Combine festival going with a hike or bike ride to enjoy the changing foliage
By Eileen Ogintz
Tribune Content Agency
Fall is festival season and promises good times, good music, and good eats, whether you want to celebrate apples or pumpkins; cranberries, chiles or wine, chicken or hot-air balloons.
Don’t forget Oktoberfest. Besides beer, there’s polka music, games, fall foliage and many are kid friendly. If you can’t make it to Munich, Fredericksburg, Texas, considers itself the polka capital of the Lone Star State and celebrates Oktoberfest Oct. 6 to 8. The longest-running Oktoberfest in the U.S., Helen Oktoberfest in Northeast Georgia, hosts more than a month of festivities until Oct. 29.
Combine festival going with a hike or bike ride to enjoy the changing foliage. Stop to pick your own pumpkins or apples. Check out Family Travel Forum’s directory of U-Pick Apple and Pumpkin Farms near major cities and PickYourOwn.org for other regions. Allow plenty of time to conquer a corn maze while you’re there.
Check out a local farmers’ market where you can teach the kids why it’s a good idea to buy local food. They have become top attractions in local cities where you can grab a snack, a meal or a local souvenir. Watch the fishmongers toss the fish at Pike Place Market in Seattle: Des Moines Downtown Farmers’ Market has become a place where urban and rural Iowans connect and locals can support the farmers, bakers and artists from across the state. The Crescent City Farmers Market in New Orleans takes place year-round, hosting 70 vendors. San Francisco’s Ferry Plaza Farmers Market is one of the largest in the country with thousands of locals and visitors visiting every week. (The biggest is on Saturdays in front of the historic Ferry Building). In Philadelphia, the Reading Terminal (indoor) Market is one of the oldest U.S. farmers markets, dating back to 1893 and with a wide variety of restaurants. (Gotta try a big soft pretzel!)
You will find farmers markets in small towns too, and they’re a great addition to festival-going this fall. (For a list of fabulous fall getaways, compiled in partnership with Family Travel Forum, check out Taking the Kids’ 23 Fabulous Fall Getaways for 2023.)
Sever’s Fall Festival in Shakopee, Minnesota, (Sept. 16 to Oct. 29 ) is just 35 miles south of Minneapolis and boasts one of the country’s original corn mazes, along with a corn pit playground, straw sculptures, music and treats like funnel cakes, bratwurst and apples from the farm stand.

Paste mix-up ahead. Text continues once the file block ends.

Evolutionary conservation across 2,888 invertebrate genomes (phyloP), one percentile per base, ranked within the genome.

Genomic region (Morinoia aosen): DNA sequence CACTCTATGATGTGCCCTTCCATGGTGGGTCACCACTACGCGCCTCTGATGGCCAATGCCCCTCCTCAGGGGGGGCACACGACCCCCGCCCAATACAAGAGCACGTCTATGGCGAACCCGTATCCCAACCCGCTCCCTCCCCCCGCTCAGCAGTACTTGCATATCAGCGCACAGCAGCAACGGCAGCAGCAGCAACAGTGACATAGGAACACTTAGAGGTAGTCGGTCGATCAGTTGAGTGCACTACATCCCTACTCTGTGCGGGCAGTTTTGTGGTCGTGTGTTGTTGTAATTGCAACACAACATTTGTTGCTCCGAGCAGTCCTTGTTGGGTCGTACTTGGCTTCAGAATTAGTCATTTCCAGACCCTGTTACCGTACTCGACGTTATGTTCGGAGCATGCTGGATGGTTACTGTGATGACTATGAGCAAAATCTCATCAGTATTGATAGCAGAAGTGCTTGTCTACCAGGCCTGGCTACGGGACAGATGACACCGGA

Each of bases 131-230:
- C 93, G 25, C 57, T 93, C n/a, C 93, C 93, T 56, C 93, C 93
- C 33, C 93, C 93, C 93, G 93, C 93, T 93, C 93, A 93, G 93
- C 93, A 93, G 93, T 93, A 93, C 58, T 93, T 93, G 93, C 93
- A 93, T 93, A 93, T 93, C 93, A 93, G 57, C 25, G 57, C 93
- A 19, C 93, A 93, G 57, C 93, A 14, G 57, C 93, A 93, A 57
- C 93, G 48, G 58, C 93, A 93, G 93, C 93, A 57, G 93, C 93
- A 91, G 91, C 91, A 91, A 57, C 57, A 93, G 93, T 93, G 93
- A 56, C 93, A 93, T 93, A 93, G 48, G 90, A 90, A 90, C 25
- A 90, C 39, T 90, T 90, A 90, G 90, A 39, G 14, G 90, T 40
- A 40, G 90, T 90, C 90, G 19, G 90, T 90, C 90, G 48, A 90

For those traveling without kids, the Santa Fe Wine & Chile Fiesta (Sept. 27 to Oct. 1) celebrates the New Mexico green chili with cooking demonstrations, wine tastings, and the Grand Tasting, where attendees can sip from a selection of 100 wines and sample offerings from more than 60 restaurants.
Sonoma County, California’s Harvest Fair (Oct. 14) has everything from winery competitions to cow-milking contests and the World Championship Grape Stomp where everyone can join.
Less than 15 miles south of Portland, Oregon, the small community of Tualatin draws crowds October 21 to 22 for a free festival featuring pumpkin bowling and golf, a costume contest and even a Giant Pumpkin Regatta where participants (chosen by lottery) steer giant pumpkins through a water course with a single kayak paddle.
You can also celebrate all things pumpkin at the 51st Half Moon Bay Art & Pumpkin Festival (Oct 14 to 15) in California, complete with a giant pumpkin weigh-off, professional carving of giant pumpkins, pumpkin carving for all, a costume contest; harvest inspired arts and crafts and more.
In Dallas, the Dallas Arboretum and Botanical Gardens hosts Autumn at the Arboretum from Sept. 15 to Nov. 5 with a Pumpkin Village, displays of some 100,000 pumpkins, gourds and squash of every size and 150,000 fall-blooming plants. This year’s theme is “It’s the Great Pumpkin, Charlie Brown.” There’s also a corn maze for kids. Learn how to make squash art!
The largest hot air balloon festival in the world draws thousands of people to Albuquerque, New Mexico, Oct. 7 to 15 for activities from a glow launch at dawn to themed balloon rodeos, music, fireworks and more. Meanwhile, the town of Natchez, Mississippi, hosts the Natchez Balloon Festival Oct. 20 to 21, one of the state’s biggest events.
It’s all things cranberry in Warrens, Wisconsin, about 110 miles northwest of Madison, with what’s billed as the world’s largest cranberry festival (Sept. 22 to 24). Try cranberry funnel cakes, tour a local cranberry marsh, buy local crafts (there are some 1,300 booths) and watch the parade.
Can you impersonate a chicken? London, Kentucky, is the birthplace of Colonel Harland Sanders and celebrates all things chicken at the World Chicken Festival (Sept 21 to 24). See chicken fried up in the world’s largest stainless-steel skillet or watch a hot wings eating contest.
The Oldest food festival in Hawaii is the Kona Coffee Cultural Festival on the Big Island of Hawaii (Nov. 3 to 12) celebrating the state’s coffee farmers and artists with farm tours, art shows and even a coffee cupping competition.
Celebrate all things apples at the National Apple Harvest Festival in Biglerville, Pennsylvania, (Oct 7 to 8 and 14 to 15) in Amish country where you can taste all varieties of apple treats, browse over 300 arts and crafts vendors, watch chainsaw carving and peruse collections of classic cars. In the Midwest, Bayfield Apple Festival in Wisconsin (Oct. 6 to 8), now in its 61st year, draws people from all over the Midwest to watch apple peeling and pie contests, among the activities.
Another piece of apple pie?
(For more Taking the Kids, visit www.takingthekids.com and also follow TakingTheKids on Twitter, Facebook and Instagram where Eileen Ogintz welcomes your questions and comments. The fourth edition of The Kid’s Guide to New York City and the third edition of The Kid’s Guide to Washington D.C. are the latest in a series of 14 books for kid travelers published by Eileen.)